And he ordained twelve, that they should be with him, and that he might send them forth to preach. Mark 3:14

When Jesus Christ began His public ministry, He invited men to be with Him and follow Him. These men were not merely shadows everywhere He went; Christ intended for them to hear Him pray, observe Him doing miracles, listen to Him speak, and understand His heart. They were given ample opportunities to learn from His activities and teachings. His disciples would notice how He treated every kind of person from prostitutes to Pharisees. Their following was not a pointless exercise to pass the time. Jesus was planning to create disciples who would carry on His work after He was gone from this earth.

One of the goals my wife and I have in homeschooling our five children is to prepare them for ministry. As we homeschool, they hear us teach and disciple them in the truth of God's Word. They notice how we react to conflict. They observe our faithfulness and love for the Lord in our daily lives. They see whom we turn to, and what we do when we're under pressure. They not only hear about our faith, but also understand our commitment to God's calling. In short, we are making disciples of those who are with us.

Many people would be persuaded that this goal of preparing children for God's calling is a foolish waste of time. Shouldn't the priority be to train them in the things of the world? After all, they will have to live in the world, they will have to socialize in the world, they will have to make their own way and earn their living in the world. As parents, wouldn't it be smarter to exchange this "calling" stuff for a more practical priority?

Come, ye children, hearken unto me: I will teach you the fear of the LORD. Psalm 34:11

Our motivation for home schooling has never been to shelter our children from every worldly evil but to teach them the "fear of the Lord" and the truth that "sets them free." The Scriptures tell us of the miraculous benefits in rearing children in the fear of the Lord; the values go far beyond the academic.

  • The fear of the Lord endures forever (Psalm 19:9).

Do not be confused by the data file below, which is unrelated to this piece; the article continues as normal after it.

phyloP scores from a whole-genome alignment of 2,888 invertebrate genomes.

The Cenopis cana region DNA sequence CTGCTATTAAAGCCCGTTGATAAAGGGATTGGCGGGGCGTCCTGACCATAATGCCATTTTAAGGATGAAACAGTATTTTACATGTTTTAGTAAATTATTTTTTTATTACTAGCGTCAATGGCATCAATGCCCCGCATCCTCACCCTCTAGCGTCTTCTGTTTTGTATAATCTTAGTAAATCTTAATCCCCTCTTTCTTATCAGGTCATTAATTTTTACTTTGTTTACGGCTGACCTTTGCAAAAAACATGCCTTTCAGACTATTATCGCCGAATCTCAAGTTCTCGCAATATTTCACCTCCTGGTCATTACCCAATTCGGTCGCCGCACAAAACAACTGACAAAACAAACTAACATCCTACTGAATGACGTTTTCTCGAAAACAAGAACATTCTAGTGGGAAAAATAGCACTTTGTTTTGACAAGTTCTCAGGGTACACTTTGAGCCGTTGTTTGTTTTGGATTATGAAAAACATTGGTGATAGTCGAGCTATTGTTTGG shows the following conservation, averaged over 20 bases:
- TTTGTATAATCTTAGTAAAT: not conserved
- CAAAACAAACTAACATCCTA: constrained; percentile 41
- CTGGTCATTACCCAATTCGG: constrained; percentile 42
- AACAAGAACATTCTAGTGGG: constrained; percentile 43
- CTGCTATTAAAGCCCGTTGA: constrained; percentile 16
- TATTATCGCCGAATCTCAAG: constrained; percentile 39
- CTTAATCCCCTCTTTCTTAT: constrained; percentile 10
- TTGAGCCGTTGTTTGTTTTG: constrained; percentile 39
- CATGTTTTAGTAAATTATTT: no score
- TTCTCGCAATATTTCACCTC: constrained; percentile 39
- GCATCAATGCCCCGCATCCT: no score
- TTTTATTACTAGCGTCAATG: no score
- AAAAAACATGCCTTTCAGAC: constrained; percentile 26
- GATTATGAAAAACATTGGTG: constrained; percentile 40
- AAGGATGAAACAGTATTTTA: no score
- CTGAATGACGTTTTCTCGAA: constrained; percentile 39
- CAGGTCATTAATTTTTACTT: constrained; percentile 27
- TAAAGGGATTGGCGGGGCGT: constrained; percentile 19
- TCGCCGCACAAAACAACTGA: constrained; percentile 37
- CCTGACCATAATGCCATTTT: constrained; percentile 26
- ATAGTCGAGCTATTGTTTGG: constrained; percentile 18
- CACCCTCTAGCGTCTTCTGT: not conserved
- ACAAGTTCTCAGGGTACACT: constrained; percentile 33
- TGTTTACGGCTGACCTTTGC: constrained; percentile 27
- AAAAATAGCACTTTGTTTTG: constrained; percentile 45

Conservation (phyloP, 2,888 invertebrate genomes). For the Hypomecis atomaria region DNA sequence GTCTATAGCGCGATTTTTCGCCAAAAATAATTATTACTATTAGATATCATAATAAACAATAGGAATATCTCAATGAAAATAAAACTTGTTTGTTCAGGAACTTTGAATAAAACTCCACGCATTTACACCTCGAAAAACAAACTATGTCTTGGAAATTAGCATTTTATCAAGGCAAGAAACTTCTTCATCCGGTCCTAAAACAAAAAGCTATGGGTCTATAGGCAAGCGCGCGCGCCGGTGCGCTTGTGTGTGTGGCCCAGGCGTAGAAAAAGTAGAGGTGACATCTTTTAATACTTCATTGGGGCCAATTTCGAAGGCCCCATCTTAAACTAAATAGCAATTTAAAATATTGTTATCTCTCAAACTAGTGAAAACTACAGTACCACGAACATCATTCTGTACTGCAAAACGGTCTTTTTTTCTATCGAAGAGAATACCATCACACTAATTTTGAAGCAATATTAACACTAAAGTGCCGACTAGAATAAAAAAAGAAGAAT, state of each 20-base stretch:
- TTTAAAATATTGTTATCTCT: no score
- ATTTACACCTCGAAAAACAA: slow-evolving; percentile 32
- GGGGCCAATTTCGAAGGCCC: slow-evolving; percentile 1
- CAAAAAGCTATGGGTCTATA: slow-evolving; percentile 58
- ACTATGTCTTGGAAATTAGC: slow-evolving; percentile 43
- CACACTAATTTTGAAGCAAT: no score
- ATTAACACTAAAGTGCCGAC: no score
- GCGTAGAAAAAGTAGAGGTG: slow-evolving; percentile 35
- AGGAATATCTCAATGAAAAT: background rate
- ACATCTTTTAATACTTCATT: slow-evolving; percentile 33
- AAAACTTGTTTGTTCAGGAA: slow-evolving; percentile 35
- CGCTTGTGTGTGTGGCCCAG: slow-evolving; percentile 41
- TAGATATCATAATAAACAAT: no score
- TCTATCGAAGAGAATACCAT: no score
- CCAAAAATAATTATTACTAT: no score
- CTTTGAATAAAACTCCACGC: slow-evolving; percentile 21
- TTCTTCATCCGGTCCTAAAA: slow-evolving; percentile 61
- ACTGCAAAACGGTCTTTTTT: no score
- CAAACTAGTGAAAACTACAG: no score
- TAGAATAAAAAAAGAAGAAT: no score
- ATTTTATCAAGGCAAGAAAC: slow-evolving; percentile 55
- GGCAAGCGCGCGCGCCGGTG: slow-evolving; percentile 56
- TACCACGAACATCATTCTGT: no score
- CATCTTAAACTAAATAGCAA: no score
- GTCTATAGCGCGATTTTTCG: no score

• The fear of the Lord is the beginning of wisdom (Psalm 111:10).
  • The fear of the Lord is the beginning of knowledge (Proverbs 1:7).
  • The fear of the Lord produces a hatred for evil, pride, arrogancy, and a perverted mouth (Proverbs 8:13).
  • The fear of the Lord prolongs days (Proverbs 10:27).
  • The fear of the Lord is strong confidence (Proverbs14:26).
  • The fear of the Lord is a fountain of life (Proverbs 14:27).
  • The fear of the Lord brings abiding (permanent) satisfaction (Proverbs 19:23).
  • By humility and the fear of the Lord are riches and honor and life (Proverbs 22:4).

Learning the fear of the Lord actually ensures lasting wisdom, knowledge, confidence, satisfaction, uncommon riches, and honor. It guards against all kinds of sinfulness and contributes to a high quality of life. The by-products of this godliness are what make a person "salt" and "light" in the world. As we instruct our children in the Word of God, my wife and I are teaching them to live, work, and socialize in the world but with a different purpose. That purpose is to reverence (fear) the Lord by living like Christ: reflecting His character, speaking His Gospel of peace and winning others.

Jesus didn't call His disciples for the purpose of sheltering them from the world (though as parents we should certainly shelter our children to some extent), nor did he plan to disciple them indefinitely. While they were with Him, He taught them. He let them ask questions, work under His supervision, learn at their own pace, and graciously gave them room to make some mistakes from time to time. All along, however, Christ was preparing them to continue the work of the ministry. It was a work which was meant to change the world . . . and it did! His disciples had a reputation for "turning the world upside down."